Lost in translation? Naming your company in Asia

By Ethan Rouen, contributor

FORTUNE -- Naming a law firm Plentiful Knowledge and Victorious in Our Pursuit of Gold may come across as a bit boastful in the United States. Even as a motto, it sounds brazen and egotistical.

But in Asia, where names often have multiple meanings, the way a company identifies itself can be vital to its success. On the other hand, the slightest mistranslation or mispronunciation could lead to disaster, as the U.S. law firm Kobre & Kim LLP, whose Chinese name translates to the claim above, learned when it decided to expand into Hong Kong in 2010.

"A Chinese speaking partner at the Hong Kong office of another American law firm complimented our choice of name, and warned that more firms should put thought into their name, giving an example of one poorly translated name that could be read by native Chinese speakers to mean 'garbage pile,'" says William McGovern, the firm's managing partner in Hong Kong. "We obviously are happy to have avoided that outcome."

As companies expand into Asia, where languages vary by region, and pronunciation can mean the difference between a gentle compliment and a damning insult, firms are giving more thought to how they are identified abroad. Although English often serves as the international business language for negotiations, advertising and even business cards, a powerful name in a native language can be as critical as the services a firm is offering.

When Kobre & Kim started shopping for stationers to print their business cards, which are in English and Chinese in Hong Kong, they knew the time had come to choose a name. The company wanted to preserve the names of its founding partners while making sure there was no possibility of insult.

Making matters more difficult, Mandarin is the primary language for most of mainland China, but Cantonese is spoken in Hong Kong, so the company had to find a name that sang in both dialects.

The "Kim" part of Kobre & Kim was easy because the Chinese symbol in both languages means "gold." It was Kobre that provided the challenge.

"We found some combinations that resulted in impolite meanings, but ultimately came up with two strong candidates," McGovern says.

The first choice translated to "tall cypress" (the cypress represents abundance in China), but a slight mispronunciation resulted in the word "white." Rather than risk the misunderstanding, the firm went with its second choice, which means "possesses wide knowledge."

Kobre & Kim relied on native speaking employees, their families in China and a few trusted professors at the Yale-China Chinese Language Center of the Chinese University of Hong Kong for advice.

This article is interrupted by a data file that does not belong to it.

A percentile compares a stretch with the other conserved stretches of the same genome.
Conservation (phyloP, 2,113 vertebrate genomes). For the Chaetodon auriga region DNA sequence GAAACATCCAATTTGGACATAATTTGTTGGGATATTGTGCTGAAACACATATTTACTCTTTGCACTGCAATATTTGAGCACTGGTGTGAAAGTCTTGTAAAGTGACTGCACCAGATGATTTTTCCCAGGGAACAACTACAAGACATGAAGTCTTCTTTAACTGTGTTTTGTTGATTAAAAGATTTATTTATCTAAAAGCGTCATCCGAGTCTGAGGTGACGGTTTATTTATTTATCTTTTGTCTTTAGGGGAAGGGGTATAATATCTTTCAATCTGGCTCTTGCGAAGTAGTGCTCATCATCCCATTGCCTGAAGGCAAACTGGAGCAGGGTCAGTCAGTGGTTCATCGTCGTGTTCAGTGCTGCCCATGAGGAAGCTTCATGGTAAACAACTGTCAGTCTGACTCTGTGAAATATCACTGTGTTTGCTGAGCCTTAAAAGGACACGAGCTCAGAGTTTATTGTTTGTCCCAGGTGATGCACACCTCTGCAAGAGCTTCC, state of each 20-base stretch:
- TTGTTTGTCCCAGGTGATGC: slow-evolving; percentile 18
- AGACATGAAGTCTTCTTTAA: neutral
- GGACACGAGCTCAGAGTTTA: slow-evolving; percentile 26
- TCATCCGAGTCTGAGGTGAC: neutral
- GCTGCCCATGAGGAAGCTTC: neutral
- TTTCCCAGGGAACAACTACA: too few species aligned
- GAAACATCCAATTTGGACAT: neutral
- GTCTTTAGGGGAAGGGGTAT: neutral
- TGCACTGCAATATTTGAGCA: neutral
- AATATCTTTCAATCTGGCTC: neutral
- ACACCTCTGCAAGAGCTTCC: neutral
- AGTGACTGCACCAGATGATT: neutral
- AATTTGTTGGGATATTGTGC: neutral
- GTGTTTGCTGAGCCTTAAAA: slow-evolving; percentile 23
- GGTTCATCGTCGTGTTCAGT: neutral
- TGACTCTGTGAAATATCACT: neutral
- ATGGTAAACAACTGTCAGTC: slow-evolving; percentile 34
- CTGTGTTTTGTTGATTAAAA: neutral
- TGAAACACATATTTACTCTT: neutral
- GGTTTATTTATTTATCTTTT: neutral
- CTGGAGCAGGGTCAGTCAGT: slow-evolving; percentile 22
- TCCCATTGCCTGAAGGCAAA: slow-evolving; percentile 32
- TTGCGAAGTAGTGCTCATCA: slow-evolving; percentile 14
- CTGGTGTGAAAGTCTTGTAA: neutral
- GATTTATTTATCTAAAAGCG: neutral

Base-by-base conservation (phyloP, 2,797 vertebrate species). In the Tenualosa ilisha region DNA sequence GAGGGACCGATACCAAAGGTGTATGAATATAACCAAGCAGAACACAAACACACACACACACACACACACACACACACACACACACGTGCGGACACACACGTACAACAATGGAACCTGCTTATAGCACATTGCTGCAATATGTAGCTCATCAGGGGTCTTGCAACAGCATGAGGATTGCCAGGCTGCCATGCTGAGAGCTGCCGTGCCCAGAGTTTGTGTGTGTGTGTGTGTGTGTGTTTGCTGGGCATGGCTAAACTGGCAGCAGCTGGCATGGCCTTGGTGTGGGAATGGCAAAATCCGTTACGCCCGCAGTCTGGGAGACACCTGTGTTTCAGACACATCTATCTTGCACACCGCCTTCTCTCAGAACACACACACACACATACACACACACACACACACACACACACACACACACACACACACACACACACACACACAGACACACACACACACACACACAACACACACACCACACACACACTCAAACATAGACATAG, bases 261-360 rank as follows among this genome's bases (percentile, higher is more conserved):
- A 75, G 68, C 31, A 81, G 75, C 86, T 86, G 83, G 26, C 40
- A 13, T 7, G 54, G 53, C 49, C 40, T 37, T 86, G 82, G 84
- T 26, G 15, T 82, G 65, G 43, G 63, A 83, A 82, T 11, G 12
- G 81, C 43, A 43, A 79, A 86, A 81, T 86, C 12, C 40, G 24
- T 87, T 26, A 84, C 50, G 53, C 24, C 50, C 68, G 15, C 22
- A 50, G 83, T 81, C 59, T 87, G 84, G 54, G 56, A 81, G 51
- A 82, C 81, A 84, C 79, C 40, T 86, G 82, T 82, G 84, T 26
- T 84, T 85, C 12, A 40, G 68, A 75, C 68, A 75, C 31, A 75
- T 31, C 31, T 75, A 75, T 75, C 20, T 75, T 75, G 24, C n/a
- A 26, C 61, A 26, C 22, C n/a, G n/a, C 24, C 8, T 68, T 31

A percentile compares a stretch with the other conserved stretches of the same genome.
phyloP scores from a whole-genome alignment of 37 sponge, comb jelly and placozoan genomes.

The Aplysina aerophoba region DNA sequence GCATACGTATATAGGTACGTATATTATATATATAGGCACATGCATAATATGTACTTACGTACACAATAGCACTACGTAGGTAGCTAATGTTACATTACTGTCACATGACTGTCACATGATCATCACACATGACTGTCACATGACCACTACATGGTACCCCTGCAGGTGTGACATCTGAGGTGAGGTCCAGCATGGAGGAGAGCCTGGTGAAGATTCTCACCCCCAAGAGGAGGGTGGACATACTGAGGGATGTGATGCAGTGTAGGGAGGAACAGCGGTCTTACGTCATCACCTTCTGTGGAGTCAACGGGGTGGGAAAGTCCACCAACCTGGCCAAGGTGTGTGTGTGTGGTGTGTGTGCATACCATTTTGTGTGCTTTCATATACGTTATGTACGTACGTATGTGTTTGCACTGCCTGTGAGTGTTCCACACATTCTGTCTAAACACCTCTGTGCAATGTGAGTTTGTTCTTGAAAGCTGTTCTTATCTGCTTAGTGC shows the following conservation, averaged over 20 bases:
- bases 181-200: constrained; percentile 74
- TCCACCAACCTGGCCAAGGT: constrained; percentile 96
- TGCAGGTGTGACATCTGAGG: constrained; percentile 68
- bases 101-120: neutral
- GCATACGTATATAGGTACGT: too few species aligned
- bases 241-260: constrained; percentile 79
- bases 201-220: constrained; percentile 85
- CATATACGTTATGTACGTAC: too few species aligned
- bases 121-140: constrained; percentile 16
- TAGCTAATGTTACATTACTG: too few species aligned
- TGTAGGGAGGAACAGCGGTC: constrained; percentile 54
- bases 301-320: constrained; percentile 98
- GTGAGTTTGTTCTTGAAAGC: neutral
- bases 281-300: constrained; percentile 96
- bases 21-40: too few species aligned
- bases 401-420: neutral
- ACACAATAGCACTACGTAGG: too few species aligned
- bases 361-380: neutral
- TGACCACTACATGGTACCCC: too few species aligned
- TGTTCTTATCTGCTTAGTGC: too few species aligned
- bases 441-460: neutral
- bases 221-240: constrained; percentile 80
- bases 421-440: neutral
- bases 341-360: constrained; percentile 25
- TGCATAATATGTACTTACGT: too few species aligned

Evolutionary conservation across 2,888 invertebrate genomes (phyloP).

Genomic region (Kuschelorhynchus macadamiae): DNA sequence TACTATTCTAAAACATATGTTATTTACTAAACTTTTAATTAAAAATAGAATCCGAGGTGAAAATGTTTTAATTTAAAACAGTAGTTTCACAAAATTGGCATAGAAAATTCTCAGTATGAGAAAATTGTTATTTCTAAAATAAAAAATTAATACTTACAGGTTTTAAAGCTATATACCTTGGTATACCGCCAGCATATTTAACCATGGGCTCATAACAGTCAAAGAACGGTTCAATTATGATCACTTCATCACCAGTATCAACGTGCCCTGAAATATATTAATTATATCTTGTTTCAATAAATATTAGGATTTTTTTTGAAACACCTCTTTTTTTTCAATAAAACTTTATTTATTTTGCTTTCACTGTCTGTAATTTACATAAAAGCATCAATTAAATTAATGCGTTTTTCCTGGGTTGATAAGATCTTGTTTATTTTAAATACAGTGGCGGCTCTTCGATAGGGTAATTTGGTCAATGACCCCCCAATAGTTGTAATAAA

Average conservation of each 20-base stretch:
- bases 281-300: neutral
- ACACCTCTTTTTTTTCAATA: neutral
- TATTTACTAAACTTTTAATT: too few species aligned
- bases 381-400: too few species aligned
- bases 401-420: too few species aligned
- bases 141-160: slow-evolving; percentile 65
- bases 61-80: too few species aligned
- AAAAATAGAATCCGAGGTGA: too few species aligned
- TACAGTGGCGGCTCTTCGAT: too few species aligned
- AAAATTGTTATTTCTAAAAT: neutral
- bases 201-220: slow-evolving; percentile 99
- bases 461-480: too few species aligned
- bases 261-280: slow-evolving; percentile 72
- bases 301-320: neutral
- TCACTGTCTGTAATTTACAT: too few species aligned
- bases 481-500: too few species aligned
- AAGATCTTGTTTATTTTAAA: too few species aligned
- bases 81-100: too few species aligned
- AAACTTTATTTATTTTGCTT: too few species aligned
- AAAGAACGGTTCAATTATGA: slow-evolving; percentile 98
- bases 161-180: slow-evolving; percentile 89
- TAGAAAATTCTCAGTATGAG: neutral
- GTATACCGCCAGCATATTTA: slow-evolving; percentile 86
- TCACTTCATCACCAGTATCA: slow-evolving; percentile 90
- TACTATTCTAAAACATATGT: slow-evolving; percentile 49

Reaching out to advisors with a deep understanding of the language is a safe way to avoid embarrassment, but going straight to the source also works.

When Louis Houdart planned to open a chain of chic urban flower shops in Shanghai in 2006, he knew that an English name would capture the stores' international flare, but the Chinese name is what would roll off the tongues of every floraphile.

After a bit of market research, Secret Garden came out as the clear winner for the English name, but the Chinese name proved more elusive.

"Naturally, we thought about Mimi Huadian, which is the exact translation," says Houdart, who went on to open six shops before selling the business. "While Secret Garden sounded to us and to the people we talked to as quite premium, the exact translation sounded very cheesy."

He said that, like every other entrepreneur moving into China, he had three choices: a direct Chinese translation, a phonetic transliteration or a completely different name.

Houdart spent hours at a Shanghai Starbucks (SBUX, Fortune 500) soliciting suggestions. Why Starbucks? He figured an audience willing to pay a premium for coffee in an upscale environment would offer accurate opinions on a flower shop looking to provide a similar shopping experience.

He interviewed more than 100 people before deciding on An Xiang as the Chinese name. In Mandarin, not only does the name sound like music, it also has a double meaning. It is the name of a famous Chinese poem, and, although there is no accurate translation into English, it roughly means dark fragrance.

"A bad Chinese name can really kill your brand," says Houdart, who now works as a branding consultant. "An Xiang just sounds super good in Chinese, and we continue to get so much positive feedback from clients."

Though it may seem counterintuitive, the fact that Houdart and Kobre & Kim's brands were primarily unknown entities in Asia gave them an advantage. When a company with an established international brand crosses the Pacific, managers can only hope that that which they call a rose in their own tongue will smell (and sound) just as sweet in others.

Dow Jones got lucky, says James McGregor, who served as the company's chief executive in China from 1994 to 2000.

"We used the Dao character as our logo, which was a wonderful happenstance because we were able to wrap ourselves in the meaning of that character, which stands for character, integrity and being ethical," says McGregor, who is the author of One Billion Customers: Lessons from the Front Lines of Doing Business in China and senior counselor at APCO Worldwide.

While companies like Dow Jones and Oracle (ORCL, Fortune 500), whose name translates into the oldest form of Chinese writing, found fortune in translation, others, McGregor said, can get stuck with whatever the people name them.

"Many companies don't have much choice on what they name themselves in China, especially old companies that have been around for many years," McGregor says. "In many cases, the Chinese media just make up transliterated names for them and they stuck." To top of page

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